Over the last two years, many Americans have developed strategies to stop watching too much news about President Trump. Because viewing too much Trump news leads to exasperation and mental frenzy, it’s healthy to watch less of it. My strategy is simple: I watch Downton Abbey.
“Downton Abbey?” a friend said. “You mean the British show, 1920s, where everyone’s overdressed? You still keep tabs on Lord Grantham, the Crawley sisters, and poor Mrs. Patmore downstairs, constantly whipping up souffles? Come on -- that show ended years ago.”
Yes, Downton Abbey did end. But not for me. Our fine digital age saved me. Just before Trump took office, WMHT ran a Downton Abbey Marathon, showing all six seasons – 48 episodes – over a three day span. Bringing all my digital skill to the couch, I successfully recorded 47 out of 48 shows. Somehow I missed one.
I have a good routine. Two nights a week, I return from the gym in late evening and plop on the couch. “Until bedtime,” I say sleepily, “maybe I’ll watch that Chris Cuomo on CNN or Rachel Maddow on the other channel. They’re always a good time.” In a second I slap myself to my senses.
“No, you loon! Half the show will be endless Trump drama – weighty comments on his latest fiasco, wacky claim, or splendid international insult. Resist!” I find my next Downton Abbey episode on DVR, click, and let the comfort soak in.
Downton Abbey actually has a few elements that are similar to Trump drama. There’s scheming and scandal, backstabbing and desperate action. But luckily, the differences between the two shows are striking.
Part of the comfort of Downton is its norms and manners. Warm greetings and heartfelt words of congratulations outstrip bullying and disparagement by 20 to 1. On Downton, a man asks a woman to marry him and, befitting the times, it’s fully understood she might take a month to answer. “I will think about it,” the widow Mrs. Crawley says to her suitor’s proposal. “I truly will.”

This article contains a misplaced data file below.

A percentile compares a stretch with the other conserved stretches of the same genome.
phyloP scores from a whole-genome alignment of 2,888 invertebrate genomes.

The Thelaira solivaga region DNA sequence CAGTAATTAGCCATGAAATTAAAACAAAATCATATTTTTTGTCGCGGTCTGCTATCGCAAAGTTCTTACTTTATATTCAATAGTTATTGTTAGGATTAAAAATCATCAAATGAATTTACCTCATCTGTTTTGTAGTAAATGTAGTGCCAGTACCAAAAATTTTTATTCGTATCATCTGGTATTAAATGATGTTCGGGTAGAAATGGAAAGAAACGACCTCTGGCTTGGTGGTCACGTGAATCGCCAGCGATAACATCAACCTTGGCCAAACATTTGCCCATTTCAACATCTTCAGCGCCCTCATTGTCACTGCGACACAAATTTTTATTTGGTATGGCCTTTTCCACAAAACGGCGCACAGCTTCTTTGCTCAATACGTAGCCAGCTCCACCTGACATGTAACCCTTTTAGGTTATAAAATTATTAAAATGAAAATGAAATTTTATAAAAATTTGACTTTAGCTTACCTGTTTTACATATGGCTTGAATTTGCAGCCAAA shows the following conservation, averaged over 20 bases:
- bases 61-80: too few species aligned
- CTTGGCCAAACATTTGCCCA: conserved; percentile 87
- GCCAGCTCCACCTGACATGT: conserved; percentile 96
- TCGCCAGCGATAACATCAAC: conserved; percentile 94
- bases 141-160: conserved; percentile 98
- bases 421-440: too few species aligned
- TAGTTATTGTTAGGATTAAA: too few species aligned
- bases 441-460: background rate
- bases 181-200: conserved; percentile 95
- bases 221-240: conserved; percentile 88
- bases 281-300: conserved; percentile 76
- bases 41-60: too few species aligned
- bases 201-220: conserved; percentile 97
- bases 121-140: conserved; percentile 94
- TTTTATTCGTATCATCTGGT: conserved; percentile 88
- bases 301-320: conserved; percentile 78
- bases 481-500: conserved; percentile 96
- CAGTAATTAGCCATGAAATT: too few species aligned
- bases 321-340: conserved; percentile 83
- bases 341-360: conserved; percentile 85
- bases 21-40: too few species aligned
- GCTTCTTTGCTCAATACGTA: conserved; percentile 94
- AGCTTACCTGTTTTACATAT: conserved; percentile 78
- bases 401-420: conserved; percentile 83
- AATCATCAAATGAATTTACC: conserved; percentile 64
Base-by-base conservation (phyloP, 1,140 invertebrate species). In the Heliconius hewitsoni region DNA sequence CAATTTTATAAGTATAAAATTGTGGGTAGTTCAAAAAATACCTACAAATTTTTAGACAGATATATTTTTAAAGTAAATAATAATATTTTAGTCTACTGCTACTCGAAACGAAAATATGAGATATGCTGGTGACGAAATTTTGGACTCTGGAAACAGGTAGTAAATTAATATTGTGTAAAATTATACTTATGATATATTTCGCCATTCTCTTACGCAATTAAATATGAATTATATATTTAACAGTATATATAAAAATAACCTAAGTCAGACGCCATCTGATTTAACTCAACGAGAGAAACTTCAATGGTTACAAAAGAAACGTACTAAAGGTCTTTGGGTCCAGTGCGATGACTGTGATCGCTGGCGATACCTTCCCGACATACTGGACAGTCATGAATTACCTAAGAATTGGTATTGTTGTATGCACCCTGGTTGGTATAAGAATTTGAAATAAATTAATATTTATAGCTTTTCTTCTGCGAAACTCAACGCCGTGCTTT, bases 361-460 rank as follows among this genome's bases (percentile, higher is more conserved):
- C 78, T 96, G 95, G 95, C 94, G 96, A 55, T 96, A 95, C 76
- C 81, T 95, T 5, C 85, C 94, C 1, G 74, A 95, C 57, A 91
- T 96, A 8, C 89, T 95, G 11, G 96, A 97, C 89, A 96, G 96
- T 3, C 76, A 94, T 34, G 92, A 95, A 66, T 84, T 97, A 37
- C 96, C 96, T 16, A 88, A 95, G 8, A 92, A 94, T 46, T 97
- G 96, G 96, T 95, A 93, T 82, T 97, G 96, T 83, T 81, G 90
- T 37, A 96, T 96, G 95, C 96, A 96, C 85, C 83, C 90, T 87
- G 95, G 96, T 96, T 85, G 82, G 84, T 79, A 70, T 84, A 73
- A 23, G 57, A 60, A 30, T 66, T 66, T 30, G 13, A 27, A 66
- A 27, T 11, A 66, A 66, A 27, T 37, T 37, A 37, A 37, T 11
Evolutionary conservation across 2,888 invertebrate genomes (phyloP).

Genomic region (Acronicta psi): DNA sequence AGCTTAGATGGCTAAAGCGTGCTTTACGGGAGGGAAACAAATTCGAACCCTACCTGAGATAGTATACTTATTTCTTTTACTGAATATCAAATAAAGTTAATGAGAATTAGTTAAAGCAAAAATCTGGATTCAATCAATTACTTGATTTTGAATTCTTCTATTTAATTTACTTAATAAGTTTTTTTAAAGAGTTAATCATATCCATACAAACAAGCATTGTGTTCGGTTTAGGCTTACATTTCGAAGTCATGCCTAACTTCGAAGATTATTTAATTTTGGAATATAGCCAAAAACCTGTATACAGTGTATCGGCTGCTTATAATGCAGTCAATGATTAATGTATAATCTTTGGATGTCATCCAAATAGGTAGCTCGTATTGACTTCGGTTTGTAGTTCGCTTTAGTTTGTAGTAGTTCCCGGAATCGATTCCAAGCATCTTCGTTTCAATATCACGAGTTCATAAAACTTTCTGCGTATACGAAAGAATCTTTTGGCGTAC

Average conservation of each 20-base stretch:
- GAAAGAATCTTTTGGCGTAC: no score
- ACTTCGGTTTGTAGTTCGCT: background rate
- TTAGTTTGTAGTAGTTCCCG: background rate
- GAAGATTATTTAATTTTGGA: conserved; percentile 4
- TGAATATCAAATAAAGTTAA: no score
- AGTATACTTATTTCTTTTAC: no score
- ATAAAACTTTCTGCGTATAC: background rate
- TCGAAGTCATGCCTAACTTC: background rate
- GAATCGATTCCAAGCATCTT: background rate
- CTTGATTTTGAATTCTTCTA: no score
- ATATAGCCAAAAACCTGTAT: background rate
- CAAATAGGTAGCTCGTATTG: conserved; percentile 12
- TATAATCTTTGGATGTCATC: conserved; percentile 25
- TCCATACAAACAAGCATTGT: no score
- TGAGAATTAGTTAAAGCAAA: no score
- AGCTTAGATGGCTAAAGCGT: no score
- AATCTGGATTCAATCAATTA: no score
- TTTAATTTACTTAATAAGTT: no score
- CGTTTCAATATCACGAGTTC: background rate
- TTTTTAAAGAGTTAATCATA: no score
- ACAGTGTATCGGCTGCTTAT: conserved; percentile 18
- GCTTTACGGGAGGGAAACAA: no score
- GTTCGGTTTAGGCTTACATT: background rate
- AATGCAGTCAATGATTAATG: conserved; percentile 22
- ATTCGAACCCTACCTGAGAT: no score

Downton propels me on my Great Escape from Trump drama. Its language and wit is often a treat, and the Dowager Countess, Lady Grantham, is ever generous. A pompous, suddenly ruffled guest announces, “That’s it -- I am leaving this house on the first train in the morning. And Lady Grantham, I doubt we will ever meet again.”
“Do you promise?” she says.
The other night, with Carson the butler facing a critical decision, he says, “If you’re asking whether I’ll regret leaving Downton, I will regret it every minute of every day. I thought I would die here and haunt it ever after.”
I can’t get that kind of language on Trump drama. Mostly Trump just folds his arms and says, “We’ll see what happens.” Or his longer version, “We’ll wait to see what happens, so I can react by impulse – my strong suit.”
I watch my Downton Abbey episodes in order, from 1 to 47. Since I watch two Downtons a week, I knew early on that my 47 episodes would never stretch to cover the full Trump term. I whipped through 1 to 47 in that wild man’s first six months. Though my friends and family disbelieve it, I am now in my fourth viewing of the full Downton Abbey Marathon. Somehow, it doesn’t get stale. I would keep watching Downton even if Calvin Coolidge was President.
Over these last two years, delightful Downton Abbey has helped me reach my goal of avoiding 90% of Trump drama. The benefits are excellent – my mind is clear and my attitude is much better. From what friends tell me, I have missed a couple of porn star scandals and 87 rip-roaring Trump rallies. Long live Downton Abbey!
Essayist Jim Crowe is an Albany Resident
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